Cyclooxygenase-2 (COX-2) in Carcinogenesis and Selective COX-2 Inhibitors for Chemoprevention in Gastrointestinal Cancers
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- Fujimura, T., Ohta, T., Oyama, K. et al. J Gastrointest Canc (2007) 38: 78. doi:10.1007/s12029-008-9035-x
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Nonsteroidal anti-inflammatory drugs (NSAIDs) have been reported to have a property to inhibit tumor development in some cancers while it shows various side effects such as gastrointestinal bleeding and renal disorder. Selective cyclooxygenase (COX)-2 inhibitors (coxibs) were originally developed as one of anti-inflammatory drugs to avoid side effect of NSAIDs. Fortunately, the coxibs was also proved to have an inhibiting effect on tumorigenesis by many experimental studies using cell lines and animal models like NSAIDs.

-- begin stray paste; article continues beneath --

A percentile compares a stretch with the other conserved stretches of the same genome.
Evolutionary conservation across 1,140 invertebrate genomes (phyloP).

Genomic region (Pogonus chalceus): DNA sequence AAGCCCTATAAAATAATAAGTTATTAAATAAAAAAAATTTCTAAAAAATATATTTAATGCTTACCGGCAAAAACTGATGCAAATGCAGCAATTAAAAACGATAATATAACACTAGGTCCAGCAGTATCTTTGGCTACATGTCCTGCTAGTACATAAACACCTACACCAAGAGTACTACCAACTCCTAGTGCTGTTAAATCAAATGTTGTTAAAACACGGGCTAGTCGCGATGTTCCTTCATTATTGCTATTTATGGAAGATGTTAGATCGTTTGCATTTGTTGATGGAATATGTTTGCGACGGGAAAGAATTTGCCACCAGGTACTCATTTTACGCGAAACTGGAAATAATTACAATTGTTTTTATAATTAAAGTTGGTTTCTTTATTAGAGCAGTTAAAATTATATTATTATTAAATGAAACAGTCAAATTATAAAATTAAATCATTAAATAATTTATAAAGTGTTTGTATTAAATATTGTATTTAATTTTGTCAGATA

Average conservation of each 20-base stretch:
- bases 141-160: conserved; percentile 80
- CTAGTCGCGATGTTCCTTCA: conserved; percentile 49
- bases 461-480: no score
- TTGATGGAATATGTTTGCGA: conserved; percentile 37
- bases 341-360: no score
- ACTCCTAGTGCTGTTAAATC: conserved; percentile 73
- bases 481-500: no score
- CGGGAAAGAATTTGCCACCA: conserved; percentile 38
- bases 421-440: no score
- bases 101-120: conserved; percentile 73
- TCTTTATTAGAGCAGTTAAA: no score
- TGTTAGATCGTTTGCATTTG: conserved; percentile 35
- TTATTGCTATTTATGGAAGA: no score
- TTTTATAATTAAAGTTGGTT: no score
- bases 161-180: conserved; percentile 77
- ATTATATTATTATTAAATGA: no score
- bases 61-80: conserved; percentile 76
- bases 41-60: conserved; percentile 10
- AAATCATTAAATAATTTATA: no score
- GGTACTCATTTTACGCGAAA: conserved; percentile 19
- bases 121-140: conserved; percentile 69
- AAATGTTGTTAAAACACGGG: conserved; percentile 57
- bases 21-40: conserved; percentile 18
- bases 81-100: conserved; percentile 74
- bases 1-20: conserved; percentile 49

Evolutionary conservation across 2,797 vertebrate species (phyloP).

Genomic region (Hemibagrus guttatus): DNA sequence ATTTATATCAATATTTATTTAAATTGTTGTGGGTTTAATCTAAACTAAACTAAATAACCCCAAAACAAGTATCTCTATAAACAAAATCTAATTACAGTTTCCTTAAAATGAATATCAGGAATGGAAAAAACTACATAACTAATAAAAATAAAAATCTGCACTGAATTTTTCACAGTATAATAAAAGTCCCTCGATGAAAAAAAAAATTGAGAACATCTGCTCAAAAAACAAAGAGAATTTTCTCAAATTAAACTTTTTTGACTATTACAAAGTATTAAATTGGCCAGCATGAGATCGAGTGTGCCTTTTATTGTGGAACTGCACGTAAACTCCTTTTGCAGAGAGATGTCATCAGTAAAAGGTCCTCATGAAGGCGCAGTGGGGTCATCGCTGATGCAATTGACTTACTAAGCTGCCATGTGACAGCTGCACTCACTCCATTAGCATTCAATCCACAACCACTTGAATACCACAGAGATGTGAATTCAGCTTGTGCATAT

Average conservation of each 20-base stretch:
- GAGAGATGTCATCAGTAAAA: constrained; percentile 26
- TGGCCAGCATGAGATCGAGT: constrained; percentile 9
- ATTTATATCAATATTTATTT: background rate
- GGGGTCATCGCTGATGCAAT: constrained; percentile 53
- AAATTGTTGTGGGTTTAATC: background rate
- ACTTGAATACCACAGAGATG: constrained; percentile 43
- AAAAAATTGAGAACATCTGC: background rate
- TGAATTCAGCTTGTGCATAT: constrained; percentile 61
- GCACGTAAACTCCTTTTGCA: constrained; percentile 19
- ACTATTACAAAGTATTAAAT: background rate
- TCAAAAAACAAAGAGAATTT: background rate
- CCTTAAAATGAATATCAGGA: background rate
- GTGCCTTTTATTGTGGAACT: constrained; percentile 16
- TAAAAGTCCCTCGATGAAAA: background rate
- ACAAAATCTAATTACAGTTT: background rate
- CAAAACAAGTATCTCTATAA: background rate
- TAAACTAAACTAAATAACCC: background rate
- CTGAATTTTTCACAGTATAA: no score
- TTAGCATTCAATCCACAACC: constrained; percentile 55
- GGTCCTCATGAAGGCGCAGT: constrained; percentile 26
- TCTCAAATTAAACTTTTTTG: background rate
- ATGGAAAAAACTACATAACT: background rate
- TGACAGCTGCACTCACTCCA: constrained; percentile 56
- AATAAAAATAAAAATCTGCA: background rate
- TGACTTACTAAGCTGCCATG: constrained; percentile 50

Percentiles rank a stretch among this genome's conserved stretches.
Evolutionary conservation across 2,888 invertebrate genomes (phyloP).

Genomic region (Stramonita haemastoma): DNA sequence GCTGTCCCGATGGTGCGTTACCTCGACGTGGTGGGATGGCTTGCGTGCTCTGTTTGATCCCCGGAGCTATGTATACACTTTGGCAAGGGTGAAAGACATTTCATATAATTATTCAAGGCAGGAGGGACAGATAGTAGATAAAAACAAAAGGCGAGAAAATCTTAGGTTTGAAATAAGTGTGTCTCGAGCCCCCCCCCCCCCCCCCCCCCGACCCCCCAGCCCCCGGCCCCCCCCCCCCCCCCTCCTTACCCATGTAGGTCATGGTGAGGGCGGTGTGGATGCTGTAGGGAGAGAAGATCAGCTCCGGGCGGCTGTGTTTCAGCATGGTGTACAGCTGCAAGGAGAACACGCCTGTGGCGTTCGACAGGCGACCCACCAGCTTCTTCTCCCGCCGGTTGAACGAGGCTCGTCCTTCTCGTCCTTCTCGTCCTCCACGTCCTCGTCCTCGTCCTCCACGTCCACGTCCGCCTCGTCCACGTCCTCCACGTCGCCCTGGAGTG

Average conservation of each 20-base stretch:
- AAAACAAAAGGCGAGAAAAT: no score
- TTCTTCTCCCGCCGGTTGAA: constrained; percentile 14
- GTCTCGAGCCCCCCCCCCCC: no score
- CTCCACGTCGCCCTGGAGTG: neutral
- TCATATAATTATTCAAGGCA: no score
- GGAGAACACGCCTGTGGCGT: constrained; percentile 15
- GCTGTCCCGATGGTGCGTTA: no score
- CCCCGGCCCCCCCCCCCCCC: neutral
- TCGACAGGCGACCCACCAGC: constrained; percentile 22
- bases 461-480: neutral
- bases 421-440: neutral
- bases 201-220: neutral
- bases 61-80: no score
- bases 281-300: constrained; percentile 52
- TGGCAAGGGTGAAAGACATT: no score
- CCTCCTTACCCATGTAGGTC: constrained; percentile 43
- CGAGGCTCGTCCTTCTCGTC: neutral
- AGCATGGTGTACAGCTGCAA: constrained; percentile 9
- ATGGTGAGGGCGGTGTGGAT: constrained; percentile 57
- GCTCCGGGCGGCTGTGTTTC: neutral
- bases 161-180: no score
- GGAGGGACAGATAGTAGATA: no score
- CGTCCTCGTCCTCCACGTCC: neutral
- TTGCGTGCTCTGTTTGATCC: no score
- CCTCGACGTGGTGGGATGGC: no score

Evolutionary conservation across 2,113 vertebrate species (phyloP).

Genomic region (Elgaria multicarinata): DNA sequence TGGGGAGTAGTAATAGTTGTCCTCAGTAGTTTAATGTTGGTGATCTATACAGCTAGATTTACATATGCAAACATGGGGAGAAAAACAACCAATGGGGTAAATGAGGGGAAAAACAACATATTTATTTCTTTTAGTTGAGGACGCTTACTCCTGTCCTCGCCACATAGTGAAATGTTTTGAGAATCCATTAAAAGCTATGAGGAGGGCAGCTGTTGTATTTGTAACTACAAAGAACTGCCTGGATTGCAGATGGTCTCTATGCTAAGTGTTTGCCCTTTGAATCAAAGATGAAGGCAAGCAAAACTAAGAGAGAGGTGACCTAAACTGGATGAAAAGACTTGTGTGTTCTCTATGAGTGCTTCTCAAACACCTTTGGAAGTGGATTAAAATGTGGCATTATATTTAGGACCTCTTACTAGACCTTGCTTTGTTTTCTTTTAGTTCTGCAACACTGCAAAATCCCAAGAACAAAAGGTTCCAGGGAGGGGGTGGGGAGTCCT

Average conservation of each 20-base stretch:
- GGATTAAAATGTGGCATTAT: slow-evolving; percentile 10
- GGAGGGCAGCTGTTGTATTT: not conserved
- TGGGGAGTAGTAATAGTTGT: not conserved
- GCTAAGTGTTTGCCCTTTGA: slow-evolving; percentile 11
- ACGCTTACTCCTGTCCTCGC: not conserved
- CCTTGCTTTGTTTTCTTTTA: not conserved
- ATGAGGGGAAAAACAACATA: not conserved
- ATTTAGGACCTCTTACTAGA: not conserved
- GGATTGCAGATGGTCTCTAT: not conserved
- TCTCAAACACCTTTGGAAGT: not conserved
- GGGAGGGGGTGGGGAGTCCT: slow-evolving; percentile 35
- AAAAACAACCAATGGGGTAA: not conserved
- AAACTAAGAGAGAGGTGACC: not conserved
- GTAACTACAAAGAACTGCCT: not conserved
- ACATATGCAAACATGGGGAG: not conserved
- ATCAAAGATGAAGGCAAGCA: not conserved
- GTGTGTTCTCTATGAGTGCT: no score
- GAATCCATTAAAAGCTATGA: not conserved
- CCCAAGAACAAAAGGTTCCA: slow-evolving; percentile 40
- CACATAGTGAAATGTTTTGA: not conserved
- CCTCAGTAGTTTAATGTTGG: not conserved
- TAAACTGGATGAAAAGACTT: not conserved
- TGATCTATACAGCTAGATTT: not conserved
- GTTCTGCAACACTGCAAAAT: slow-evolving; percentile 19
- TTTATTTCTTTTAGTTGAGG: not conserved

Since a randomized study for polyp chemoprevention by celecoxib in familial adenomatous polyposis (FAP) patients demonstrated a significant reduction in the number of colorectal polyps, the clinical use of celecoxib was approved for FAP patients. Three large trials using celecoxib (the Adenoma Prevention with Celebrex and the Prevention of Spontaneous Adenomatopus Polyps) or refecoxib (the Adenomatous Polyp Prevention on Vioxx) for the recurrence of colorectal polyps in patients with a history of colorectal adenoma polypectomized confirmed chemopreventive effects on colorectal adenoma but two of three trails alerted us a hazard of cardiovascular (CV) events. Thereafter, some coxibs were withdrawn from the market because they showed to increase risk of serious CV events including heart attacks and strokes. But recent reports concluded that a merit of the reduction in gastrointestinal events by coxibs exceeded a demerit of the increase in serious CV events. In this review, a role of COX-2 in carcinogenesis of gastrointestinal tract and a future of coxibs for chemoprevention are discussed